6. Saleh, Wafaa & Farrell, Séona, 2007. "Investigation and analysis of evidence of asymmetric churn in travel demand models," Transportation Research Part A: Policy and Practice, Elsevier, vol. 41(7), pages 691-702, August.

    Lists

    This item is not listed on Wikipedia, on a reading list or among the top items on IDEAS.

    Statistics

    Access and download statistics

    Corrections

    When requesting a correction, please mention this item's handle: RePEc:eee:trapol:v:12:y:2005:i:5:p:431-442. See general information about how to correct material in RePEc.

    For technical questions regarding this item, or to correct its authors, title, abstract, bibliographic or download information, contact: (Zhang, Lei).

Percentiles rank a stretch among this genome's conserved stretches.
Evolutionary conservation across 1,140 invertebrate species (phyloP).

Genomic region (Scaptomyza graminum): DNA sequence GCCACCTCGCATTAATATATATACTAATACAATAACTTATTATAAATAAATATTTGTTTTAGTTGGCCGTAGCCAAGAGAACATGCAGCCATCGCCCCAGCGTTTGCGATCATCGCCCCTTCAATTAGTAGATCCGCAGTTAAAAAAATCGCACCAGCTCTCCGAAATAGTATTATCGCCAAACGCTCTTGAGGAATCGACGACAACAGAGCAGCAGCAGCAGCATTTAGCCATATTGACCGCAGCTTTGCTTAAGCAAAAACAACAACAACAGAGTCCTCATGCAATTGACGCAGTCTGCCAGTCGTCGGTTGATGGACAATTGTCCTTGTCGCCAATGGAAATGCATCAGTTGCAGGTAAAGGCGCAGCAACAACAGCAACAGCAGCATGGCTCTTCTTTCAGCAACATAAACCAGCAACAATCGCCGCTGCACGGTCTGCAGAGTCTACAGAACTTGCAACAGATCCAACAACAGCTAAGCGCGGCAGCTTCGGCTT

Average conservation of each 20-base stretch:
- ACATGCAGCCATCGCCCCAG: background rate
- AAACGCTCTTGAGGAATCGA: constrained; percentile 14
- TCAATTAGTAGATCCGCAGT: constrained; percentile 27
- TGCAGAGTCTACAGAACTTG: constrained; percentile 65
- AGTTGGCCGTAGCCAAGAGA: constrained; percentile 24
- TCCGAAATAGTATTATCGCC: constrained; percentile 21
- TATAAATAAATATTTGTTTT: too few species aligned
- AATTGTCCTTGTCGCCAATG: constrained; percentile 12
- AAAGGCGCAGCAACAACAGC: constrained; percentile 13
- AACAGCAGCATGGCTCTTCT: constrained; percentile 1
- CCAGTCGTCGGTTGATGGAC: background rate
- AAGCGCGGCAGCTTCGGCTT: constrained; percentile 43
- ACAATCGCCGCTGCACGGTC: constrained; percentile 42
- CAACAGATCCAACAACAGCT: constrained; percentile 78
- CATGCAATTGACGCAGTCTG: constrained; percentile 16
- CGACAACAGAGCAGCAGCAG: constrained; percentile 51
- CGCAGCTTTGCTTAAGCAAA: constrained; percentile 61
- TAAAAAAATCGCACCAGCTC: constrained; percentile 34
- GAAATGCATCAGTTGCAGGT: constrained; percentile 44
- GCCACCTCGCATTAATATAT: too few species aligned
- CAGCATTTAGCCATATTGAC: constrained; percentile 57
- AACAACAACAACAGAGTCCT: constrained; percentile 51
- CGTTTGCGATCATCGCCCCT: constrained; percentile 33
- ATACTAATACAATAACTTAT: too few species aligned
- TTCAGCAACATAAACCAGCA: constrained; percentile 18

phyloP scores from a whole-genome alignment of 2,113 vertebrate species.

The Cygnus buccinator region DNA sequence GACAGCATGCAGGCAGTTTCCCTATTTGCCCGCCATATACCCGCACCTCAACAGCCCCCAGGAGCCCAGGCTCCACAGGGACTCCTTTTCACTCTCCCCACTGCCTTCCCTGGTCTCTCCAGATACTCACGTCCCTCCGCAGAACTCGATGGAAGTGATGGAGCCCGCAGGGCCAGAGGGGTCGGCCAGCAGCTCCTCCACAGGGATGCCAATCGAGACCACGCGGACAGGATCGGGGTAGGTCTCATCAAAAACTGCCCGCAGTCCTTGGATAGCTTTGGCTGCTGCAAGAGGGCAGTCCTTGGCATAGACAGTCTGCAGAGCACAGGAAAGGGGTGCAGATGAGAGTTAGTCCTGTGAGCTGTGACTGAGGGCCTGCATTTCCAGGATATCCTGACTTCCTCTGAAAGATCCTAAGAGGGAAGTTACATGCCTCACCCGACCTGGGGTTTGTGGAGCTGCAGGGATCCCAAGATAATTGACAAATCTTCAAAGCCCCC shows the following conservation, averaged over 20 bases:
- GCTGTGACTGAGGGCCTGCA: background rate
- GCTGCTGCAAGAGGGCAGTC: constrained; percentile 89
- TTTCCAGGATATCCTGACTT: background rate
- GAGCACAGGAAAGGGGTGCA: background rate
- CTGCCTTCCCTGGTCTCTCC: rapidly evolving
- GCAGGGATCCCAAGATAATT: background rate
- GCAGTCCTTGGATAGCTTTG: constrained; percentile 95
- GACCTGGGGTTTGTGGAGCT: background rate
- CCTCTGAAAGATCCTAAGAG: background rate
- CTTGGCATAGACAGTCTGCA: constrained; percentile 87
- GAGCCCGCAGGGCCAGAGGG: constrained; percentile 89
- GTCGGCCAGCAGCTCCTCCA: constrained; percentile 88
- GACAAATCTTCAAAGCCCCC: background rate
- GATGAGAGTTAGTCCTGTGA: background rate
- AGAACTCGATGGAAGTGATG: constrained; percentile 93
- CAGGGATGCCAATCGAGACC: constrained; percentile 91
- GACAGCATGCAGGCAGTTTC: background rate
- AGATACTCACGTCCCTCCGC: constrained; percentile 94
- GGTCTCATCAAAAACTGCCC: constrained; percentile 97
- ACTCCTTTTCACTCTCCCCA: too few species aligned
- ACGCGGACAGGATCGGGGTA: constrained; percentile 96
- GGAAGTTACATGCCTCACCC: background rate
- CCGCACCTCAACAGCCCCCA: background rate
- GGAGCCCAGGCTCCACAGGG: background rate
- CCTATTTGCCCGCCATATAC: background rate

If you have authored this item and are not yet registered with RePEc, we encourage you to do it here. This allows to link your profile to this item. It also allows you to accept potential citations to this item that we are uncertain about.

    If references are entirely missing, you can add them using this form.

    If the full references list an item that is present in RePEc, but the system did not link to it, you can help with this form.

    If you know of missing items citing this one, you can help us creating those links by adding the relevant references in the same way as above, for each refering item. If you are a registered author of this item, you may also want to check the "citations" tab in your profile, as there may be some citations waiting for confirmation.

    Please note that corrections may take a couple of weeks to filter through the various RePEc services.